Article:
The sad case of Anderson R. Kendall, the first Western State Lunatic Asylum patient

Dale M. Brumfield
2 min readOct 23, 2018
Western State Lunatic Asylum (now Western State Hospital), Staunton Virginia, around 1891.

Anderson Kendall, age 22 and a single Orange County Virginia Schoolmaster, was admitted to the brand new Western State Lunatic Asylum in Staunton, VA 190 years ago on July 24, 1828 — the very first patient. His supposed mental malady was “hard study,” a sometimes catch-all term that included hyperactivity, obsessive-compulsive disorder, “hysteria,” “religious excitement,” epilepsy or “mania” that resulted in eccentric behavior.

Western State Lunatic Asylum (now Western State Hospital) was a mental institution from 1828 until 1976, when the hospital moved to its current site just east of Staunton. After the old site closed, it became a medium security prison, the Staunton Correctional Center, which lasted 26 years until 2002.

The original hospital became known for its lush, landscaped grounds and practice of “moral medicine,” allowing patients to wander freely outside rather than kept barricaded inside cells, as was the practice of the time.

Complicating Kendall’s diagnosis was the fact that many people at that time had temporary “hard study” psychoses from badly-made whiskey that was much stronger than available today, and often contaminated with narcotics and other toxins.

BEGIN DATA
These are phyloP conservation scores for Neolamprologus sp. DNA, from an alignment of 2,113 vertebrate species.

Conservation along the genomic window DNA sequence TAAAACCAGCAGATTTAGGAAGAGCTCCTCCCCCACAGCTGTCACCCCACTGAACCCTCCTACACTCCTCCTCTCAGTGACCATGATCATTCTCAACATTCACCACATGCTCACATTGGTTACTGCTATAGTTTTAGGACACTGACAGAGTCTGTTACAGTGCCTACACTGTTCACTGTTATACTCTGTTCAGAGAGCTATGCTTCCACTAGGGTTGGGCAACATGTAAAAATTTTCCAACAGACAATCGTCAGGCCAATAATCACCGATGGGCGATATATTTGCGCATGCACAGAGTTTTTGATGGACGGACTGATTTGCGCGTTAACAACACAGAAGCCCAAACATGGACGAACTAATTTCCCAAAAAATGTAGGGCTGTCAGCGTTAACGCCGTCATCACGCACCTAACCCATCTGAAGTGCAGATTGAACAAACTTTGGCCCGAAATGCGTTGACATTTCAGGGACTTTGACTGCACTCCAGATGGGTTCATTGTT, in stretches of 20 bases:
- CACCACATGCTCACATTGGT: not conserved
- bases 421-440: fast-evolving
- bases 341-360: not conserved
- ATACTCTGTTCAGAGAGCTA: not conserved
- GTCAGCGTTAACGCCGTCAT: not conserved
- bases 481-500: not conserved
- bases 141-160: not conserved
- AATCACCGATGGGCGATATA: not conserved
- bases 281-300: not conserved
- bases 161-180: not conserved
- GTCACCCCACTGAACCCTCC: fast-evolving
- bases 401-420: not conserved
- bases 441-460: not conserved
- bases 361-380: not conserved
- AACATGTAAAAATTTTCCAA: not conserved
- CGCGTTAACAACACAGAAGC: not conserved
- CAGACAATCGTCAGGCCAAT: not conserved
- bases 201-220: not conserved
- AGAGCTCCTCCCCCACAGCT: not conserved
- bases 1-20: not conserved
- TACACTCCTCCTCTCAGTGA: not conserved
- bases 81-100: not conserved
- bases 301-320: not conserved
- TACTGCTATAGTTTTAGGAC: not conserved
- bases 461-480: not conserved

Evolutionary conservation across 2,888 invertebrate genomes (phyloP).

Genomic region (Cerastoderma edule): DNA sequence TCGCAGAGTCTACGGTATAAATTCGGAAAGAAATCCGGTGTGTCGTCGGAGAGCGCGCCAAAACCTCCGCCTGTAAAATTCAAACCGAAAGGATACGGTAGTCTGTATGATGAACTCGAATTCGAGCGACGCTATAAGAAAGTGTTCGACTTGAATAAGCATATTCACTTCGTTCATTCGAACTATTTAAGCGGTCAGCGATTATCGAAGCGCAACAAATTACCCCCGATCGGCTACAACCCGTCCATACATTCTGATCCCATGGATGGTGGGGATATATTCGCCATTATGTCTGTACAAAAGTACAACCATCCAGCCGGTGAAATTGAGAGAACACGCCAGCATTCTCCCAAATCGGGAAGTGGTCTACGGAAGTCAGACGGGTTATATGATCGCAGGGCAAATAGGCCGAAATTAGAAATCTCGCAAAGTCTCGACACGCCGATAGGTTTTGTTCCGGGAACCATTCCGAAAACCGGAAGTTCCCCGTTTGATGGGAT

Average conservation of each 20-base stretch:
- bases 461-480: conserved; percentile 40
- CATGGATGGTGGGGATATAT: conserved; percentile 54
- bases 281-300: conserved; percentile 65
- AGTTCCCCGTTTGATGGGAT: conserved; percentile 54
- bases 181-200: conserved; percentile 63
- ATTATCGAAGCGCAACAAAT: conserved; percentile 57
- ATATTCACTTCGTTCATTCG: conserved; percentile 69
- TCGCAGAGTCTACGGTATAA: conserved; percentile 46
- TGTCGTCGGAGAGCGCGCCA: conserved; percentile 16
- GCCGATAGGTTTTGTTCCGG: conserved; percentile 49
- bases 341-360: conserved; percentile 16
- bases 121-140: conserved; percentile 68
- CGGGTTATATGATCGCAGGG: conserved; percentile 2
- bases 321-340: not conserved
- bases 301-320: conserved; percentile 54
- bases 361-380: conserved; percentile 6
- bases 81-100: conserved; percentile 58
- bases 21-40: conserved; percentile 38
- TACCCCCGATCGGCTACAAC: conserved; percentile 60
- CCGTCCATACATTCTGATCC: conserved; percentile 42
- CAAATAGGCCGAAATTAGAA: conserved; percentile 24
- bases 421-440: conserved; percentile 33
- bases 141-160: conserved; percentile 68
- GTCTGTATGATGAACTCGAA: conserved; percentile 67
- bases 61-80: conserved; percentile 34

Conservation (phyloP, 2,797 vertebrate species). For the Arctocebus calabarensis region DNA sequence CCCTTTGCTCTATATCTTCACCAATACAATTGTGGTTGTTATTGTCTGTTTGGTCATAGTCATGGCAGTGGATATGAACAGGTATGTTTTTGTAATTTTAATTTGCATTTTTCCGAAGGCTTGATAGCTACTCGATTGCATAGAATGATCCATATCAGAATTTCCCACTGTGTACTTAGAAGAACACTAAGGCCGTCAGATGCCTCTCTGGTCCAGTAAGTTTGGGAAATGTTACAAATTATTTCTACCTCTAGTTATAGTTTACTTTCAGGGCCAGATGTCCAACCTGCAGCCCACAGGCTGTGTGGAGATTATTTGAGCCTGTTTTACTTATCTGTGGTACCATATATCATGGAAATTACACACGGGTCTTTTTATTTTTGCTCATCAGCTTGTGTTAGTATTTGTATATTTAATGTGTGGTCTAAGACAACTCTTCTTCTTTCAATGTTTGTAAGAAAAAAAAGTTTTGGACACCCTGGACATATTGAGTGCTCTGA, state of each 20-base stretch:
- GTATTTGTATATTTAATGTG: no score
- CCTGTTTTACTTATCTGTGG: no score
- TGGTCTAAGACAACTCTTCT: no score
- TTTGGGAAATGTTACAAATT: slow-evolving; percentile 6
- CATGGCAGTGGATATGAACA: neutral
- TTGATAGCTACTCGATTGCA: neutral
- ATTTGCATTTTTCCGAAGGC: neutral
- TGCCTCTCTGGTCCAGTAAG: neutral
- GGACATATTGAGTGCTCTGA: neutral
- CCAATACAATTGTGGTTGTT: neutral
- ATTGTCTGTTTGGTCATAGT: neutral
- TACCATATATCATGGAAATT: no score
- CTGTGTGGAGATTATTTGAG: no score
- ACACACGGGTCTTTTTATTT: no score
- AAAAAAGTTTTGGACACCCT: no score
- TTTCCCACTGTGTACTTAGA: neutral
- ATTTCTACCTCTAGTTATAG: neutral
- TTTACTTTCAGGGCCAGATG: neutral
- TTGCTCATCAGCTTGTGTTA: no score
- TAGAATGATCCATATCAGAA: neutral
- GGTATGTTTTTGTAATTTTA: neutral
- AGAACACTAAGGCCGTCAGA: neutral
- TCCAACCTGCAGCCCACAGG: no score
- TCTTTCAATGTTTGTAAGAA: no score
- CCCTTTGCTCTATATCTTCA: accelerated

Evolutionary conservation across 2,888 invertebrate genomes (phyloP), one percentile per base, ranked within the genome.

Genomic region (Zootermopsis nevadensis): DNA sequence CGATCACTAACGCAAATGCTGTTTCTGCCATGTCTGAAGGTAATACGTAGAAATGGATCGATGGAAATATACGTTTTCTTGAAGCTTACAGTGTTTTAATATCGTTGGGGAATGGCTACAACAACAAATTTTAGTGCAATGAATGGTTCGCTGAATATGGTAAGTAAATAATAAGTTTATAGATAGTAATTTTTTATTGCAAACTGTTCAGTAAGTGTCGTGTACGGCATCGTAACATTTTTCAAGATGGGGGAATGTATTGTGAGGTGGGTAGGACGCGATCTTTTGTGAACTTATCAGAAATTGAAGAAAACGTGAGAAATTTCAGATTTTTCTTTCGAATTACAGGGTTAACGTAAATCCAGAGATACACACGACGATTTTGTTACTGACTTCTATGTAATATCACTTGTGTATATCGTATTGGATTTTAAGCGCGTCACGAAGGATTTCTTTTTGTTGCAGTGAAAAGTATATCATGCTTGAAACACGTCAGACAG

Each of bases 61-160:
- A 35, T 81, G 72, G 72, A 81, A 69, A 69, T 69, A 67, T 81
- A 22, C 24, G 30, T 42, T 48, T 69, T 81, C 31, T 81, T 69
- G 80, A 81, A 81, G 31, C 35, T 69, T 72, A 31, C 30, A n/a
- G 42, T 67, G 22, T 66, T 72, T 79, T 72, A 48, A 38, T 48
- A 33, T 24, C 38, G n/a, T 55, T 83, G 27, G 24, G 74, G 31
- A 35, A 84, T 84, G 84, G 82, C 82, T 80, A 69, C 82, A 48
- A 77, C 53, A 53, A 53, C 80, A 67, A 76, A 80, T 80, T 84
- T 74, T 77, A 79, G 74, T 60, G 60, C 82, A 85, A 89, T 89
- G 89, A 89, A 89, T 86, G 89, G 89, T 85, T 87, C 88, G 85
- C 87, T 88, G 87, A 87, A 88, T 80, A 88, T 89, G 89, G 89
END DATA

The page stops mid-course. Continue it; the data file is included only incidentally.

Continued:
Kendall was reportedly “tall and slender,’ with a fair complexion, black hair and grey eyes.

He was admitted by his family initially for four years (it is unknown if the doctor or family approved that particular sentence); however, he served a total of 23 years, 10 months, 20 days before dying on June 13, 1852, from “dementia-related marasmus,” or what is known today as severe malnutrition. He is buried in a small cemetery started by Western State just east of Staunton on Route 250.

PS — the above picture of the 1891 staff is of particular interest for two reasons: one, the unbelievable artificially-induced waistlines of the nurses, and two, the spooky photobombing by a patient on the second floor.




Dale M. Brumfield

Anti-death penalty advocate, cultural archaeologist, “American Grotesk” historyteller and author of 12 books. More at